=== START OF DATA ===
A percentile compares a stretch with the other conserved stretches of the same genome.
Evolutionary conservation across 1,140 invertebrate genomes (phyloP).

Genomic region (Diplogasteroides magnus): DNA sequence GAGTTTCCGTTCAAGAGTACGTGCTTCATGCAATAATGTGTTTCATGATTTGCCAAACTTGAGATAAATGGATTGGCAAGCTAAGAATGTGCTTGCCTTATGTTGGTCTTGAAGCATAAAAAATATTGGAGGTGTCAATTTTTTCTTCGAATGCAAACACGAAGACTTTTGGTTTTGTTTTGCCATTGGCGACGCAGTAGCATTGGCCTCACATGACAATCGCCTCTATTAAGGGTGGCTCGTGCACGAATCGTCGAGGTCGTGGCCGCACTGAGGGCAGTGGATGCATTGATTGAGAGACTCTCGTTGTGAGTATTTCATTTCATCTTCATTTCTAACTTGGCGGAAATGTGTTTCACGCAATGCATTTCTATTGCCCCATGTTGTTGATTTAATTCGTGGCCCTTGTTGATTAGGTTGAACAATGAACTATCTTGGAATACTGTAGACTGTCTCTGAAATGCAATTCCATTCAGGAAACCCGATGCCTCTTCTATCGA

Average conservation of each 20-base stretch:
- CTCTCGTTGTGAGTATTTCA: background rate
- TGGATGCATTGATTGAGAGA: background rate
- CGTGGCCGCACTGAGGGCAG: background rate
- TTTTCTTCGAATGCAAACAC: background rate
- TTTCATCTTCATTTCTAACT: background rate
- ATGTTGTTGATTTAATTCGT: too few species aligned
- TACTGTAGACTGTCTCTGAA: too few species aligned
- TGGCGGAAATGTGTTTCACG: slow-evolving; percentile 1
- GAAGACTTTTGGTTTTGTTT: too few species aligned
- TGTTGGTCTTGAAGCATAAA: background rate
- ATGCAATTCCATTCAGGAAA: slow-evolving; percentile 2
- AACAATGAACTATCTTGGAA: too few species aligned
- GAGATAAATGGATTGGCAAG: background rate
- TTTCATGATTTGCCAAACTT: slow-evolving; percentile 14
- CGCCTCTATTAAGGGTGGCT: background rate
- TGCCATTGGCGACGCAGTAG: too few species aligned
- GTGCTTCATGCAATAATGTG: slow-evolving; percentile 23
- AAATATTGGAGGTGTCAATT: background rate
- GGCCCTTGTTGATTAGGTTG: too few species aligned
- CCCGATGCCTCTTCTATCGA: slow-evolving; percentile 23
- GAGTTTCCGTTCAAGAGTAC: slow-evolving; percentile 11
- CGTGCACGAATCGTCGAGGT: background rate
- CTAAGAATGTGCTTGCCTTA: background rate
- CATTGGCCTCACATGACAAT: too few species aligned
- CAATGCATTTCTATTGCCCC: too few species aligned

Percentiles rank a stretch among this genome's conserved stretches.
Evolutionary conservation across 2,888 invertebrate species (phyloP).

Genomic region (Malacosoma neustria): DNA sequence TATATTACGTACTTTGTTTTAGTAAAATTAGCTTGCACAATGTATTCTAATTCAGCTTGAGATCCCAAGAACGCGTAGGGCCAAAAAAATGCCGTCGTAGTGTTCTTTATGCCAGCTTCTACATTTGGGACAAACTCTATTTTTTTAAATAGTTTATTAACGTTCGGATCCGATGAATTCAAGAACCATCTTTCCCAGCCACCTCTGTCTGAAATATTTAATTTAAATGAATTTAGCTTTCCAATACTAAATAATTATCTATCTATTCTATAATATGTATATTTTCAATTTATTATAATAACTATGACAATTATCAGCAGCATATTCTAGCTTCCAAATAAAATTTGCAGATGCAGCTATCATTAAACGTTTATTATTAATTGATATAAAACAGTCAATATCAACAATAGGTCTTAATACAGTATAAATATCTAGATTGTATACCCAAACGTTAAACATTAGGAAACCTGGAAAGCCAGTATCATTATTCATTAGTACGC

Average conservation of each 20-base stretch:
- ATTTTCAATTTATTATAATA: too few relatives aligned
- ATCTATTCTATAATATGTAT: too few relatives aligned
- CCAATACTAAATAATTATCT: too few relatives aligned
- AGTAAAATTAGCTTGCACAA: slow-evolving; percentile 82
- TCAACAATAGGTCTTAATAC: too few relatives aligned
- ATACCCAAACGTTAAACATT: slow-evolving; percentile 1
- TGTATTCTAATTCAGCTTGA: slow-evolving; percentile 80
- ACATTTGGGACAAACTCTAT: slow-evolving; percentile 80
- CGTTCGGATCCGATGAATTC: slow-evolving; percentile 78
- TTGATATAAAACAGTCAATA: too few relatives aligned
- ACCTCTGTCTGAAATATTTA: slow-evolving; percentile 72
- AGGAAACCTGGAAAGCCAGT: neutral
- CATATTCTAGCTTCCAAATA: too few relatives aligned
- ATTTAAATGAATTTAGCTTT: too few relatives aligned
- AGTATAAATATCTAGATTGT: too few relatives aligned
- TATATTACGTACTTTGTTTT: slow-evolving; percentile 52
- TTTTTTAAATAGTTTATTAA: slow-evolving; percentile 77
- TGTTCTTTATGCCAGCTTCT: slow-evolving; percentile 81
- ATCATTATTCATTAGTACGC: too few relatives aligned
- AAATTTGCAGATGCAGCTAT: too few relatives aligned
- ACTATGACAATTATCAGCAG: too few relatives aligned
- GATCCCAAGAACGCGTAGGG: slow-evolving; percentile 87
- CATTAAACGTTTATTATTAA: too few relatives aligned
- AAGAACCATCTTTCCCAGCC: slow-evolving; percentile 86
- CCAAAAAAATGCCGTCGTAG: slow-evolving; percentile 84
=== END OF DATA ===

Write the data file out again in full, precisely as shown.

A percentile compares a stretch with the other conserved stretches of the same genome.
Evolutionary conservation across 1,140 invertebrate genomes (phyloP).

Genomic region (Diplogasteroides magnus): DNA sequence GAGTTTCCGTTCAAGAGTACGTGCTTCATGCAATAATGTGTTTCATGATTTGCCAAACTTGAGATAAATGGATTGGCAAGCTAAGAATGTGCTTGCCTTATGTTGGTCTTGAAGCATAAAAAATATTGGAGGTGTCAATTTTTTCTTCGAATGCAAACACGAAGACTTTTGGTTTTGTTTTGCCATTGGCGACGCAGTAGCATTGGCCTCACATGACAATCGCCTCTATTAAGGGTGGCTCGTGCACGAATCGTCGAGGTCGTGGCCGCACTGAGGGCAGTGGATGCATTGATTGAGAGACTCTCGTTGTGAGTATTTCATTTCATCTTCATTTCTAACTTGGCGGAAATGTGTTTCACGCAATGCATTTCTATTGCCCCATGTTGTTGATTTAATTCGTGGCCCTTGTTGATTAGGTTGAACAATGAACTATCTTGGAATACTGTAGACTGTCTCTGAAATGCAATTCCATTCAGGAAACCCGATGCCTCTTCTATCGA

Average conservation of each 20-base stretch:
- CTCTCGTTGTGAGTATTTCA: background rate
- TGGATGCATTGATTGAGAGA: background rate
- CGTGGCCGCACTGAGGGCAG: background rate
- TTTTCTTCGAATGCAAACAC: background rate
- TTTCATCTTCATTTCTAACT: background rate
- ATGTTGTTGATTTAATTCGT: too few species aligned
- TACTGTAGACTGTCTCTGAA: too few species aligned
- TGGCGGAAATGTGTTTCACG: slow-evolving; percentile 1
- GAAGACTTTTGGTTTTGTTT: too few species aligned
- TGTTGGTCTTGAAGCATAAA: background rate
- ATGCAATTCCATTCAGGAAA: slow-evolving; percentile 2
- AACAATGAACTATCTTGGAA: too few species aligned
- GAGATAAATGGATTGGCAAG: background rate
- TTTCATGATTTGCCAAACTT: slow-evolving; percentile 14
- CGCCTCTATTAAGGGTGGCT: background rate
- TGCCATTGGCGACGCAGTAG: too few species aligned
- GTGCTTCATGCAATAATGTG: slow-evolving; percentile 23
- AAATATTGGAGGTGTCAATT: background rate
- GGCCCTTGTTGATTAGGTTG: too few species aligned
- CCCGATGCCTCTTCTATCGA: slow-evolving; percentile 23
- GAGTTTCCGTTCAAGAGTAC: slow-evolving; percentile 11
- CGTGCACGAATCGTCGAGGT: background rate
- CTAAGAATGTGCTTGCCTTA: background rate
- CATTGGCCTCACATGACAAT: too few species aligned
- CAATGCATTTCTATTGCCCC: too few species aligned

Percentiles rank a stretch among this genome's conserved stretches.
Evolutionary conservation across 2,888 invertebrate species (phyloP).

Genomic region (Malacosoma neustria): DNA sequence TATATTACGTACTTTGTTTTAGTAAAATTAGCTTGCACAATGTATTCTAATTCAGCTTGAGATCCCAAGAACGCGTAGGGCCAAAAAAATGCCGTCGTAGTGTTCTTTATGCCAGCTTCTACATTTGGGACAAACTCTATTTTTTTAAATAGTTTATTAACGTTCGGATCCGATGAATTCAAGAACCATCTTTCCCAGCCACCTCTGTCTGAAATATTTAATTTAAATGAATTTAGCTTTCCAATACTAAATAATTATCTATCTATTCTATAATATGTATATTTTCAATTTATTATAATAACTATGACAATTATCAGCAGCATATTCTAGCTTCCAAATAAAATTTGCAGATGCAGCTATCATTAAACGTTTATTATTAATTGATATAAAACAGTCAATATCAACAATAGGTCTTAATACAGTATAAATATCTAGATTGTATACCCAAACGTTAAACATTAGGAAACCTGGAAAGCCAGTATCATTATTCATTAGTACGC

Average conservation of each 20-base stretch:
- ATTTTCAATTTATTATAATA: too few relatives aligned
- ATCTATTCTATAATATGTAT: too few relatives aligned
- CCAATACTAAATAATTATCT: too few relatives aligned
- AGTAAAATTAGCTTGCACAA: slow-evolving; percentile 82
- TCAACAATAGGTCTTAATAC: too few relatives aligned
- ATACCCAAACGTTAAACATT: slow-evolving; percentile 1
- TGTATTCTAATTCAGCTTGA: slow-evolving; percentile 80
- ACATTTGGGACAAACTCTAT: slow-evolving; percentile 80
- CGTTCGGATCCGATGAATTC: slow-evolving; percentile 78
- TTGATATAAAACAGTCAATA: too few relatives aligned
- ACCTCTGTCTGAAATATTTA: slow-evolving; percentile 72
- AGGAAACCTGGAAAGCCAGT: neutral
- CATATTCTAGCTTCCAAATA: too few relatives aligned
- ATTTAAATGAATTTAGCTTT: too few relatives aligned
- AGTATAAATATCTAGATTGT: too few relatives aligned
- TATATTACGTACTTTGTTTT: slow-evolving; percentile 52
- TTTTTTAAATAGTTTATTAA: slow-evolving; percentile 77
- TGTTCTTTATGCCAGCTTCT: slow-evolving; percentile 81
- ATCATTATTCATTAGTACGC: too few relatives aligned
- AAATTTGCAGATGCAGCTAT: too few relatives aligned
- ACTATGACAATTATCAGCAG: too few relatives aligned
- GATCCCAAGAACGCGTAGGG: slow-evolving; percentile 87
- CATTAAACGTTTATTATTAA: too few relatives aligned
- AAGAACCATCTTTCCCAGCC: slow-evolving; percentile 86
- CCAAAAAAATGCCGTCGTAG: slow-evolving; percentile 84